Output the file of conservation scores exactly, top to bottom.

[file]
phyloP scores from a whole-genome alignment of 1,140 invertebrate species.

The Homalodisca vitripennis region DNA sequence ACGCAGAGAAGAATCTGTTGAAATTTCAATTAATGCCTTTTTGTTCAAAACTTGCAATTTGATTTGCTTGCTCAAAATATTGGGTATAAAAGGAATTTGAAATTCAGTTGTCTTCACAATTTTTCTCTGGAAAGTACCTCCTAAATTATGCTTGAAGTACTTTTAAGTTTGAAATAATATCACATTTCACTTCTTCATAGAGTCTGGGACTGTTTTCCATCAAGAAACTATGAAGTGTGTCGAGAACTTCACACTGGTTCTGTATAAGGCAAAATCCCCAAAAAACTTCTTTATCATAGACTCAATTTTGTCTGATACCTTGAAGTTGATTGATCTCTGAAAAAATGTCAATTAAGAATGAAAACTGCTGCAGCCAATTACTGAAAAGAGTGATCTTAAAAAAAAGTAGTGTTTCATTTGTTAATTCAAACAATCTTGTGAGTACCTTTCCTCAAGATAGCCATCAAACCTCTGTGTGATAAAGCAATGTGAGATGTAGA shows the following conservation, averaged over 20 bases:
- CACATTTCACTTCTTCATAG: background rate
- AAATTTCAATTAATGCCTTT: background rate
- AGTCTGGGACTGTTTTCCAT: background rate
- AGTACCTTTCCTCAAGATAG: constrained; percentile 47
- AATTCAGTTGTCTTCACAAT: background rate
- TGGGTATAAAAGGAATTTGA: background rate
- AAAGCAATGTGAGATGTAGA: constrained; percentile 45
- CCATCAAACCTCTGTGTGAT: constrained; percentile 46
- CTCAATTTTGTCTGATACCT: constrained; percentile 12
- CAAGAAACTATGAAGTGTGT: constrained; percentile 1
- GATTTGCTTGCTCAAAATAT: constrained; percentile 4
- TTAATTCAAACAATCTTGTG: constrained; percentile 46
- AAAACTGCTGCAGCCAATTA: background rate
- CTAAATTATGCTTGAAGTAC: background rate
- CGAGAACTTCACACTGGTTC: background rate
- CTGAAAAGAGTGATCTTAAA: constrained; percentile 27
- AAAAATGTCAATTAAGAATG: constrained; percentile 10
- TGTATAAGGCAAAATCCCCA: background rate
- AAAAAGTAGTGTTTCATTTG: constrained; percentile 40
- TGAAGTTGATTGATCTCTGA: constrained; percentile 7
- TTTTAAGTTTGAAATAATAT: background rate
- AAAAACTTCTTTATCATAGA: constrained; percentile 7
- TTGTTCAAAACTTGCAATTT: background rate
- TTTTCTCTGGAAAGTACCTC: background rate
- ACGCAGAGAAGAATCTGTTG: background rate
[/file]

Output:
phyloP scores from a whole-genome alignment of 1,140 invertebrate species.

The Homalodisca vitripennis region DNA sequence ACGCAGAGAAGAATCTGTTGAAATTTCAATTAATGCCTTTTTGTTCAAAACTTGCAATTTGATTTGCTTGCTCAAAATATTGGGTATAAAAGGAATTTGAAATTCAGTTGTCTTCACAATTTTTCTCTGGAAAGTACCTCCTAAATTATGCTTGAAGTACTTTTAAGTTTGAAATAATATCACATTTCACTTCTTCATAGAGTCTGGGACTGTTTTCCATCAAGAAACTATGAAGTGTGTCGAGAACTTCACACTGGTTCTGTATAAGGCAAAATCCCCAAAAAACTTCTTTATCATAGACTCAATTTTGTCTGATACCTTGAAGTTGATTGATCTCTGAAAAAATGTCAATTAAGAATGAAAACTGCTGCAGCCAATTACTGAAAAGAGTGATCTTAAAAAAAAGTAGTGTTTCATTTGTTAATTCAAACAATCTTGTGAGTACCTTTCCTCAAGATAGCCATCAAACCTCTGTGTGATAAAGCAATGTGAGATGTAGA shows the following conservation, averaged over 20 bases:
- CACATTTCACTTCTTCATAG: background rate
- AAATTTCAATTAATGCCTTT: background rate
- AGTCTGGGACTGTTTTCCAT: background rate
- AGTACCTTTCCTCAAGATAG: constrained; percentile 47
- AATTCAGTTGTCTTCACAAT: background rate
- TGGGTATAAAAGGAATTTGA: background rate
- AAAGCAATGTGAGATGTAGA: constrained; percentile 45
- CCATCAAACCTCTGTGTGAT: constrained; percentile 46
- CTCAATTTTGTCTGATACCT: constrained; percentile 12
- CAAGAAACTATGAAGTGTGT: constrained; percentile 1
- GATTTGCTTGCTCAAAATAT: constrained; percentile 4
- TTAATTCAAACAATCTTGTG: constrained; percentile 46
- AAAACTGCTGCAGCCAATTA: background rate
- CTAAATTATGCTTGAAGTAC: background rate
- CGAGAACTTCACACTGGTTC: background rate
- CTGAAAAGAGTGATCTTAAA: constrained; percentile 27
- AAAAATGTCAATTAAGAATG: constrained; percentile 10
- TGTATAAGGCAAAATCCCCA: background rate
- AAAAAGTAGTGTTTCATTTG: constrained; percentile 40
- TGAAGTTGATTGATCTCTGA: constrained; percentile 7
- TTTTAAGTTTGAAATAATAT: background rate
- AAAAACTTCTTTATCATAGA: constrained; percentile 7
- TTGTTCAAAACTTGCAATTT: background rate
- TTTTCTCTGGAAAGTACCTC: background rate
- ACGCAGAGAAGAATCTGTTG: background rate